Decades in the making, a new cultural center celebrating the history and rich culture of Boston’s Haitian community — the first of its kind in New England — is slated to open next May in the city’s West End neighborhood.
The Toussaint L’Ouverture Cultural Center secured a 25-year lease in September on the ground level of the new Lovejoy Wharf, a 2,000-square-foot storefront space near North Station and TD Garden. Members of the center’s task force are hosting a fundraiser at Ula Café in Jamaica Plain on Wednesday, the first of several events in the “Road to TLCC” campaign in the hopes of raising north of $100,000 for the venture.
“We want to give the community an update on what’s going on with the TLCC, how we’re progressing, what the designs will look like, just to get people excited about it,” said Marvin Dee Mathelier, who chairs the center’s executive committee and co-owns Ula Café. “We want to make sure we’re doing the proper outreach so that this can be around for a very, very long time.”
The cultural center will be named for the Haitian revolutionary who was enslaved and led a key successful slave revolt. It will offer a visitor center with a cafe, a gallery and display exhibits, events including author talks, Haitian art, language and dance classes, youth programming, and a cultural library focused on Haitian print, digital materials, books, music and other resources.
The hope, Mathelier says, is to create a space that’s welcoming to members of the state’s Haitian diaspora — one of the largest immigrant populations in Massachusetts — and visitors from all backgrounds.
“I really want this place to be a beacon that shows all the great work Haiti has done around the world and shows Haiti in a positive light,” he said.
Several cultural and educational initiatives have cropped up to celebrate the city’s Haitian diaspora over the years, such as Mattahunt Elementary School’s Haitian Creole dual language pre-K program.
“We have all these great Haitian organizations, but we don’t really have a central hub where they can get together, showcase their artistic talents or cross-pollinate ideas when it comes to addressing certain issues,” Mathelier said. “We’re hoping this cultural center can be a centerpiece for that as well.”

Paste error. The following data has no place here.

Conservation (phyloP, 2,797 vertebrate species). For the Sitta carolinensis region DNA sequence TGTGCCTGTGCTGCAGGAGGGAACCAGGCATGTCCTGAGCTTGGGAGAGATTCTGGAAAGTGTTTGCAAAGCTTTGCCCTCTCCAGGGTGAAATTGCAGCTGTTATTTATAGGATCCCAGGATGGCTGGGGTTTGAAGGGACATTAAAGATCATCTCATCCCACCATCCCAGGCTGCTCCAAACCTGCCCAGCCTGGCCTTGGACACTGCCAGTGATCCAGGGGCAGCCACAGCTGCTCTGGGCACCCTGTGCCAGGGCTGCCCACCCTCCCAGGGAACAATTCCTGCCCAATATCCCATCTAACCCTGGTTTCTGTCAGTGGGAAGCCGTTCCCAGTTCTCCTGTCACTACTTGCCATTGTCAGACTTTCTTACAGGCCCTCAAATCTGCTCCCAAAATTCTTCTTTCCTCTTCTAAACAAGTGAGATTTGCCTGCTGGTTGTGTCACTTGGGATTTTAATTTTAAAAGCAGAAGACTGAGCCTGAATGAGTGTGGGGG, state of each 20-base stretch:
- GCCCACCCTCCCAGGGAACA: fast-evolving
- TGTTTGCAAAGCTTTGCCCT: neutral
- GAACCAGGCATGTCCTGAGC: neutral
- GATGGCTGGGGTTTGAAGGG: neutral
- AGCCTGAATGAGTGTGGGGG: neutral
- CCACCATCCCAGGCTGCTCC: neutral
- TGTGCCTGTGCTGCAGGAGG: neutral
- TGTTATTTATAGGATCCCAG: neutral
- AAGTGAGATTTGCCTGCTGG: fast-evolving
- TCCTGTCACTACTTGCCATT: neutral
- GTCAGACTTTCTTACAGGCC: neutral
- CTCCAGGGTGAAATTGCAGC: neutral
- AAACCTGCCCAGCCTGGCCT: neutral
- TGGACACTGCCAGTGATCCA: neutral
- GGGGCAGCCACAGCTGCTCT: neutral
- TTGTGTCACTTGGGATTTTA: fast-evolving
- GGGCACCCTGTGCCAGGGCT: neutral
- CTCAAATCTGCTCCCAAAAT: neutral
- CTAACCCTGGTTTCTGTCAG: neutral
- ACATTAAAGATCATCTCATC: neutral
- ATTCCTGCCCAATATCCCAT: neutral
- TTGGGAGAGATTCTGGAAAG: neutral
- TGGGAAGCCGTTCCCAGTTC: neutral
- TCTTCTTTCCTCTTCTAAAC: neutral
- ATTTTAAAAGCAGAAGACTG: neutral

Charlot Lucien, the founder of the Haitian Artists Assembly of Massachusetts, is a member of the cultural center’s executive committee. He says the creation of this space is the result of the hard work of organizations and activists around the state.
“It’s the happy outcome of a movement, one that has been building for decades,” he said. “There has been a longing for something that will memorialize Toussaint L’Ouverture and be a space where we can also educate, engage the community, embrace all the communities and bring the younger generation into the fold.”
Greater Boston is home to the third-largest Haitian community in the country. But Lucien says the region has been “tragically behind” in creating a center of this scope and dimension.
The 25-year lease comes with free rent and a $50,000 building stipend from the city and the Boston Planning and Development Agency.
The center secured the contract when the city sought to bring a new “civic/cultural space” to the space, going up against intimidating proposals from more established organizations.
“When we got the space, tears came down my eyes. It was a very humbling moment,” Mathelier said. “The city of Boston has put a lot of faith in us moving forward with this. We want this to be an amazing experience that people come back to and talk about.”
The location — at 131 Beverly Street, just off the Freedom Trail — is likely to bring in people visiting the city for the first time, “coming from different countries or from the Boston area who just don’t know very much about Haitian culture,” Mathelier said. “It’s an amazing area for us to be able to share this experience and share our culture.”
Ruthzee Louijeune, Boston’s first Haitian American city councilor, celebrated that the center has “finally found a home” in a statement.
“This is a fantastic opportunity not only to support Boston’s Haitian community but to ensure that the West End continues to embrace the rich diversity we see across the city,” Louijeune said.
The next step is to hire and appoint permanent staff, including an executive director, Mathelier said.
The goal is to open the center on May 25 — the Saturday before L’Ouverture’s birthday — in 2024, following a process to enlist the support of community members and secure donations to meet the task force’s ambitious goals, Mathelier said.
“We’re working aggressively because we owe it not just to the city of Boston, the citizens and residents of Boston and the Greater Boston area to make sure that we have a great showpiece,” he said, “but also the Haitian community.”